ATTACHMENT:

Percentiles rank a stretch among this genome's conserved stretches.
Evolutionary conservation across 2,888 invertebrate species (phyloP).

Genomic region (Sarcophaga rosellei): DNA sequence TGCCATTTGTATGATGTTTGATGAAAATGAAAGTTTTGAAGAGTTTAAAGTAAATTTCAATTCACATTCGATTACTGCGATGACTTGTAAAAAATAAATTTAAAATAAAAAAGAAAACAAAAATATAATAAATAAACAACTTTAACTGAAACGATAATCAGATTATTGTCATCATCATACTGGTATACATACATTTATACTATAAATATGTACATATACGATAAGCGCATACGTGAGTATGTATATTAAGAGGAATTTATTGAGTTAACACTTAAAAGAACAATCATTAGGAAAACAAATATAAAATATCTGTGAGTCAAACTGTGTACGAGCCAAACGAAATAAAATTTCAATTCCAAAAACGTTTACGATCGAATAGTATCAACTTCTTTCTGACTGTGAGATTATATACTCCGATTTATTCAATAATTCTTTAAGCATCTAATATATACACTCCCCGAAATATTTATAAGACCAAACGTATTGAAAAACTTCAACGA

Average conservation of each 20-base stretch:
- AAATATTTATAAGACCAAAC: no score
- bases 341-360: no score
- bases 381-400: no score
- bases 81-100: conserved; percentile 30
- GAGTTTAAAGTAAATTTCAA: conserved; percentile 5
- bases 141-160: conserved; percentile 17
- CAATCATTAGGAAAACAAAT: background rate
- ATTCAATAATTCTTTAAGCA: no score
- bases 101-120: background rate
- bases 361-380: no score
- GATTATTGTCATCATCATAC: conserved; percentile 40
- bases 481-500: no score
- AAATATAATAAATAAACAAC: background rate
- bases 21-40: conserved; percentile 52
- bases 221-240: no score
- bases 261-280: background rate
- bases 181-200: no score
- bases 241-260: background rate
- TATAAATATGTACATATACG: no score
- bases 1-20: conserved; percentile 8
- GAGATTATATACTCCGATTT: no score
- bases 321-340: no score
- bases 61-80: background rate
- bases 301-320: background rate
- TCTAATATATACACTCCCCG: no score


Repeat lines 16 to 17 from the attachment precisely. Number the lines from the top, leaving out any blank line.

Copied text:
- bases 481-500: no score
- AAATATAATAAATAAACAAC: background rate